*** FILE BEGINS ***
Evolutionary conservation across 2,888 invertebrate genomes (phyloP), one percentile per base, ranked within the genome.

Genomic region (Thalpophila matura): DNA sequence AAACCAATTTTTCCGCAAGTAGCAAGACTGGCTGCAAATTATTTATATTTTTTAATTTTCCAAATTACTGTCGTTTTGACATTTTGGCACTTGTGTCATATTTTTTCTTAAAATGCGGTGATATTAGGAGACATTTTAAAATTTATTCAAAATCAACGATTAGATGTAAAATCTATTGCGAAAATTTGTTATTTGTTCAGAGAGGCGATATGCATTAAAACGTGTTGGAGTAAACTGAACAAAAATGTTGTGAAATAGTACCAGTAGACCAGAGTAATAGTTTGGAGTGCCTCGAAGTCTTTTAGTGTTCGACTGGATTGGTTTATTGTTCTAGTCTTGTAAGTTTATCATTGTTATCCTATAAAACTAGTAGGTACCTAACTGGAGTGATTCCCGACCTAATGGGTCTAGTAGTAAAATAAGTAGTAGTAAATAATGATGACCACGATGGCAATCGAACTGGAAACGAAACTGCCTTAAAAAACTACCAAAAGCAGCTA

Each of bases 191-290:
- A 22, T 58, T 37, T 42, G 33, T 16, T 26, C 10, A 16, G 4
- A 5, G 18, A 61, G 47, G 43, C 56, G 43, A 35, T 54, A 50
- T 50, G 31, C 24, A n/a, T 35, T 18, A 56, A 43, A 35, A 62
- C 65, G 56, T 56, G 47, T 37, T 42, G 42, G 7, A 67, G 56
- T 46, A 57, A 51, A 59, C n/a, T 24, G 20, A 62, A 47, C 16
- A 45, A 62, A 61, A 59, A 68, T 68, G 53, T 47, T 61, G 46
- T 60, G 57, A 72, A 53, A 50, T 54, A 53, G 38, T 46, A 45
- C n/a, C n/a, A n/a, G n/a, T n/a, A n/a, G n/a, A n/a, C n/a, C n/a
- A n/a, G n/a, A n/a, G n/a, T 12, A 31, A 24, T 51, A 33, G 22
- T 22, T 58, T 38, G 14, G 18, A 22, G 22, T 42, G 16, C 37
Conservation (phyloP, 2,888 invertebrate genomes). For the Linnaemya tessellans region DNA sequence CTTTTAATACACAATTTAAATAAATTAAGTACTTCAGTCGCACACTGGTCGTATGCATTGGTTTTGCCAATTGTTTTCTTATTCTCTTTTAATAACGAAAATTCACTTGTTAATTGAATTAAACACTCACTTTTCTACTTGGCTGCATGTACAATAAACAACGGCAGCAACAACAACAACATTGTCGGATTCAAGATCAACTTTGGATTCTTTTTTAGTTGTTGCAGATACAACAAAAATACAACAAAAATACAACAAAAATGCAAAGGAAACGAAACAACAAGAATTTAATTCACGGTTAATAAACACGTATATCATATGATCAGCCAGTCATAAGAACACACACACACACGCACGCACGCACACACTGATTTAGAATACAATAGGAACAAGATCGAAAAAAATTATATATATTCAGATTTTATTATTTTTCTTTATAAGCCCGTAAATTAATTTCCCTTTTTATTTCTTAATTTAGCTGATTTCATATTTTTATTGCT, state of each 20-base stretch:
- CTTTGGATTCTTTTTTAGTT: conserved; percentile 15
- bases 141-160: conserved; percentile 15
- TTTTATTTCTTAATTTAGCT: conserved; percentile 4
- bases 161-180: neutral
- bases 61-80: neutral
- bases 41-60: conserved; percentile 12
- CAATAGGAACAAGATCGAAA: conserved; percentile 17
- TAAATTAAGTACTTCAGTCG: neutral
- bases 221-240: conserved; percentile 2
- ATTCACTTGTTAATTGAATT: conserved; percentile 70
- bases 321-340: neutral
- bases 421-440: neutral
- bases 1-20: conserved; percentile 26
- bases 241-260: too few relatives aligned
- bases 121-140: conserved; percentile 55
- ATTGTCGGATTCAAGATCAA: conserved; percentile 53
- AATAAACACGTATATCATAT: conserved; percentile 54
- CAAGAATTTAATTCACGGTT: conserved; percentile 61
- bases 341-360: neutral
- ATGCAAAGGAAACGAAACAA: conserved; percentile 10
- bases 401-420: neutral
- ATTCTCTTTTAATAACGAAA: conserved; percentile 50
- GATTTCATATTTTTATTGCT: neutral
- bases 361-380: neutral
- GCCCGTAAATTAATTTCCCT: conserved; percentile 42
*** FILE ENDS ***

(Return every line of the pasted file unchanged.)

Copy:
Evolutionary conservation across 2,888 invertebrate genomes (phyloP), one percentile per base, ranked within the genome.

Genomic region (Thalpophila matura): DNA sequence AAACCAATTTTTCCGCAAGTAGCAAGACTGGCTGCAAATTATTTATATTTTTTAATTTTCCAAATTACTGTCGTTTTGACATTTTGGCACTTGTGTCATATTTTTTCTTAAAATGCGGTGATATTAGGAGACATTTTAAAATTTATTCAAAATCAACGATTAGATGTAAAATCTATTGCGAAAATTTGTTATTTGTTCAGAGAGGCGATATGCATTAAAACGTGTTGGAGTAAACTGAACAAAAATGTTGTGAAATAGTACCAGTAGACCAGAGTAATAGTTTGGAGTGCCTCGAAGTCTTTTAGTGTTCGACTGGATTGGTTTATTGTTCTAGTCTTGTAAGTTTATCATTGTTATCCTATAAAACTAGTAGGTACCTAACTGGAGTGATTCCCGACCTAATGGGTCTAGTAGTAAAATAAGTAGTAGTAAATAATGATGACCACGATGGCAATCGAACTGGAAACGAAACTGCCTTAAAAAACTACCAAAAGCAGCTA

Each of bases 191-290:
- A 22, T 58, T 37, T 42, G 33, T 16, T 26, C 10, A 16, G 4
- A 5, G 18, A 61, G 47, G 43, C 56, G 43, A 35, T 54, A 50
- T 50, G 31, C 24, A n/a, T 35, T 18, A 56, A 43, A 35, A 62
- C 65, G 56, T 56, G 47, T 37, T 42, G 42, G 7, A 67, G 56
- T 46, A 57, A 51, A 59, C n/a, T 24, G 20, A 62, A 47, C 16
- A 45, A 62, A 61, A 59, A 68, T 68, G 53, T 47, T 61, G 46
- T 60, G 57, A 72, A 53, A 50, T 54, A 53, G 38, T 46, A 45
- C n/a, C n/a, A n/a, G n/a, T n/a, A n/a, G n/a, A n/a, C n/a, C n/a
- A n/a, G n/a, A n/a, G n/a, T 12, A 31, A 24, T 51, A 33, G 22
- T 22, T 58, T 38, G 14, G 18, A 22, G 22, T 42, G 16, C 37
Conservation (phyloP, 2,888 invertebrate genomes). For the Linnaemya tessellans region DNA sequence CTTTTAATACACAATTTAAATAAATTAAGTACTTCAGTCGCACACTGGTCGTATGCATTGGTTTTGCCAATTGTTTTCTTATTCTCTTTTAATAACGAAAATTCACTTGTTAATTGAATTAAACACTCACTTTTCTACTTGGCTGCATGTACAATAAACAACGGCAGCAACAACAACAACATTGTCGGATTCAAGATCAACTTTGGATTCTTTTTTAGTTGTTGCAGATACAACAAAAATACAACAAAAATACAACAAAAATGCAAAGGAAACGAAACAACAAGAATTTAATTCACGGTTAATAAACACGTATATCATATGATCAGCCAGTCATAAGAACACACACACACACGCACGCACGCACACACTGATTTAGAATACAATAGGAACAAGATCGAAAAAAATTATATATATTCAGATTTTATTATTTTTCTTTATAAGCCCGTAAATTAATTTCCCTTTTTATTTCTTAATTTAGCTGATTTCATATTTTTATTGCT, state of each 20-base stretch:
- CTTTGGATTCTTTTTTAGTT: conserved; percentile 15
- bases 141-160: conserved; percentile 15
- TTTTATTTCTTAATTTAGCT: conserved; percentile 4
- bases 161-180: neutral
- bases 61-80: neutral
- bases 41-60: conserved; percentile 12
- CAATAGGAACAAGATCGAAA: conserved; percentile 17
- TAAATTAAGTACTTCAGTCG: neutral
- bases 221-240: conserved; percentile 2
- ATTCACTTGTTAATTGAATT: conserved; percentile 70
- bases 321-340: neutral
- bases 421-440: neutral
- bases 1-20: conserved; percentile 26
- bases 241-260: too few relatives aligned
- bases 121-140: conserved; percentile 55
- ATTGTCGGATTCAAGATCAA: conserved; percentile 53
- AATAAACACGTATATCATAT: conserved; percentile 54
- CAAGAATTTAATTCACGGTT: conserved; percentile 61
- bases 341-360: neutral
- ATGCAAAGGAAACGAAACAA: conserved; percentile 10
- bases 401-420: neutral
- ATTCTCTTTTAATAACGAAA: conserved; percentile 50
- GATTTCATATTTTTATTGCT: neutral
- bases 361-380: neutral
- GCCCGTAAATTAATTTCCCT: conserved; percentile 42